Wednesday, May 27, 2009

Book Review: Zeno's Conscience

This was a remarkable book.

Written in 1923, the narrator/ confessor has been asked by his Doctor to write down the story of his life in order to "cure" him. It's basically a psychoanalytical autobiographical fiction. Its self-reflective post-script decodes the mental mechinations of the book's protagnist by describing his Dr's interpretation of the book, casting doubt on the veracity of his accounts, reminding the reader of the subjectivity and perhaps intentionally dishonesty/ cognitive dissonance of the descriptions.

This may be a bit too heavy handed, by Svevo ends his novel with a few journal entries driven by "contemporary" (1920's) psychoanalysis. He writes over the backdrop of the opening shots of the first world war. He is a hypochondriac who modern science insists has no physical disease, he is a German Austrian living in Trieste which has been absorbed by the unification of Italy, he is both the last man of the 19th century and the first man of the 20th. Presciently, the last page presages atomic holocaust, suggesting that a rebirth through fire is necessary to the success of man.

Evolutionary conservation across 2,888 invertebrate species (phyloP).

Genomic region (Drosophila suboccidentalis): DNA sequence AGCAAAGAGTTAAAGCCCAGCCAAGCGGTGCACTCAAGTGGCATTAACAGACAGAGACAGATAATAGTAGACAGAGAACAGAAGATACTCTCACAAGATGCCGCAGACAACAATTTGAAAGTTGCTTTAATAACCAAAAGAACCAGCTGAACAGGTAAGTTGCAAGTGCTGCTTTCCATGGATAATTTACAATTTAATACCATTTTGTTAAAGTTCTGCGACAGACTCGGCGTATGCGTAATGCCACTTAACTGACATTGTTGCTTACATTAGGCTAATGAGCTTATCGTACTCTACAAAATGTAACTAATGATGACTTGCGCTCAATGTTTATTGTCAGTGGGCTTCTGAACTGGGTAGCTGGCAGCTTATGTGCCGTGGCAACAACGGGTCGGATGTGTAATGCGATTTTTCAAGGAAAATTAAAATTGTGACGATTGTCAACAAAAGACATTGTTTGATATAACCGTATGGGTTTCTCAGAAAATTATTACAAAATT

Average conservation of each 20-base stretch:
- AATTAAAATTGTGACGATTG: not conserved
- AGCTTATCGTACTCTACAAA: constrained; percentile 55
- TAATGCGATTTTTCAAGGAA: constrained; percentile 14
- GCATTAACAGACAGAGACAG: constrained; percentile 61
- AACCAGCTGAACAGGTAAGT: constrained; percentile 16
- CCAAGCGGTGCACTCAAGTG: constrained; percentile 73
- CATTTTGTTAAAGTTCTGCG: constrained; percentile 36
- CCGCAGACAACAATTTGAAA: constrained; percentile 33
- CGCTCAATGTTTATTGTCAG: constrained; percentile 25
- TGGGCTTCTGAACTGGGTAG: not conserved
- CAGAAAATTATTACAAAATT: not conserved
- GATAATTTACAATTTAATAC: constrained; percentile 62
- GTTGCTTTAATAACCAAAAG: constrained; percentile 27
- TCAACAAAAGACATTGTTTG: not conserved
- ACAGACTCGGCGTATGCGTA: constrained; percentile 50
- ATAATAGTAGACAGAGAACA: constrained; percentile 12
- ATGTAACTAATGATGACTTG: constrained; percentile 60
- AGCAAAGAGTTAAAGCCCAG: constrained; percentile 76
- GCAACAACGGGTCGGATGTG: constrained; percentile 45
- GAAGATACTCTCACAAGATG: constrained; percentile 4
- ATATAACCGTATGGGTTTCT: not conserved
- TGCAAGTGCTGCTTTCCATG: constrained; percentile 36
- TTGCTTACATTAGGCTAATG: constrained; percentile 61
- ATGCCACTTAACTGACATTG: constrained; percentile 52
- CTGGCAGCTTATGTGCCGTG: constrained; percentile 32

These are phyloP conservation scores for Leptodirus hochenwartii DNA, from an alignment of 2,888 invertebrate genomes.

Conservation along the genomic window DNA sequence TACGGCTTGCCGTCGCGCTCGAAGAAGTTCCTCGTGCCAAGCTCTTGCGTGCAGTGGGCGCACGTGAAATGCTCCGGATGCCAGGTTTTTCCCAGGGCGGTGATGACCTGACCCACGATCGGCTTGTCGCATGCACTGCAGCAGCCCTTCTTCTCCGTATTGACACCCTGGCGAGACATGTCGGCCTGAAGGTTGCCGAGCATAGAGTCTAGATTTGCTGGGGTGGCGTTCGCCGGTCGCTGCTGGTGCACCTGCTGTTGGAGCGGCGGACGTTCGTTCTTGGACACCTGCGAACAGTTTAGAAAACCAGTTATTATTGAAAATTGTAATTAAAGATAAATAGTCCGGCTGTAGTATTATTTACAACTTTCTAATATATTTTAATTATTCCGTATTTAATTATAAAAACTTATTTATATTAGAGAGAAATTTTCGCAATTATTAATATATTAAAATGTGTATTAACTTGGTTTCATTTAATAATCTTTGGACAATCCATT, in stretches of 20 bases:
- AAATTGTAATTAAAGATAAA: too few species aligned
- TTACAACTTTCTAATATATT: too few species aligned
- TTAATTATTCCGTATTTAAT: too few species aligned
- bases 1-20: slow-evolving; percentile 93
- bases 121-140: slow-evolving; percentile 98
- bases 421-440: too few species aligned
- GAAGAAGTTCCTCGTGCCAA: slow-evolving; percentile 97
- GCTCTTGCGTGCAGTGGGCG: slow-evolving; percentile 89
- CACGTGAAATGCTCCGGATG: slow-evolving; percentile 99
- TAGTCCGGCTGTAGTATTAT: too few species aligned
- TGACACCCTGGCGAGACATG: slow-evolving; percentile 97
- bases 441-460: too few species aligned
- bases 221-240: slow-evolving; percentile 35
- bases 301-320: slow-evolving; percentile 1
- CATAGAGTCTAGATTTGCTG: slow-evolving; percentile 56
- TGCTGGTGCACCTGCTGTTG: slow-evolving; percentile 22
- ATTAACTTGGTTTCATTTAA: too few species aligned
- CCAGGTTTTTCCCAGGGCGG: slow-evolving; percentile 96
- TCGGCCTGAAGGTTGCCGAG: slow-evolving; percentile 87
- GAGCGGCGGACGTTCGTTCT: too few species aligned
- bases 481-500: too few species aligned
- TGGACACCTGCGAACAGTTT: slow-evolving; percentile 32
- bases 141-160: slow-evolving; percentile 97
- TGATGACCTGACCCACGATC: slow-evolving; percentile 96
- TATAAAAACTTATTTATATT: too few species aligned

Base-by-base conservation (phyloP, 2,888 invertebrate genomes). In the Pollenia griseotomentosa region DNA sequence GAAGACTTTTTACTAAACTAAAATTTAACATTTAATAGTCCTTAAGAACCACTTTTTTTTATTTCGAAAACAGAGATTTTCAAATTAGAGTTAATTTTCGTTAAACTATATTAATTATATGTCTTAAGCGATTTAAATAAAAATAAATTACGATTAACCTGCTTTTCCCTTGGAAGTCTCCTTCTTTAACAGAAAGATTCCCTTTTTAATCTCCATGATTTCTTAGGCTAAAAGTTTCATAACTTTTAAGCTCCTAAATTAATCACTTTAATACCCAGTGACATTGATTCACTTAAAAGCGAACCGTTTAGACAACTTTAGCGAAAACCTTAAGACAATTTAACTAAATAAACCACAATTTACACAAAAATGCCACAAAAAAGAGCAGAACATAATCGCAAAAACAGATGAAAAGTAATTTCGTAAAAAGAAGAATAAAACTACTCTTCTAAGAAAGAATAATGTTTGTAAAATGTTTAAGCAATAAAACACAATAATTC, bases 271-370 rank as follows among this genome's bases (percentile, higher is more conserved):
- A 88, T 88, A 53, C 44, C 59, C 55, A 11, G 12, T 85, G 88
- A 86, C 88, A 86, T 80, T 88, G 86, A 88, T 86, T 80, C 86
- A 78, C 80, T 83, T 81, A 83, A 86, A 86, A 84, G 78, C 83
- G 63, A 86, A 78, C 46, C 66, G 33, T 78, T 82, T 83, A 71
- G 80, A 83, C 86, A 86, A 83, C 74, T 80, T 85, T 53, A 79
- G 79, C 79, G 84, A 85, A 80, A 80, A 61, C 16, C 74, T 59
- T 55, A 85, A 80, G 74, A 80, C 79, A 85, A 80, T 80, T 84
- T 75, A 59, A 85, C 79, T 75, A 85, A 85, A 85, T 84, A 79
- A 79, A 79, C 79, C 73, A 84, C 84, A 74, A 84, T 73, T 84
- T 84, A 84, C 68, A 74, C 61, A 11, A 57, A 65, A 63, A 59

This quote sums up Zeno's philosophy, "Natural law does not entitle us to happines, but rather it prescribes wretchedness and sorrow. When something edible is elft behind, from all directions parasites, they are quickly generated. Soon the prey is barely sufficiant, and immediately afterwards it no longer suffices at all. For nature doesn't do sums, it experiments. When food no longer suffices, then consumers must diminish through death preceeded by pain; thus equilibrium, for a moment, is reestablished. Why complain? And yet everyone does complain. Those who have had none of the prey die, cying out against injustice, and those who had a share feel that they deserved more. Why don't they die, and line, in silence...The only admissible cry is that of the triumphant, the victor". (368-369).

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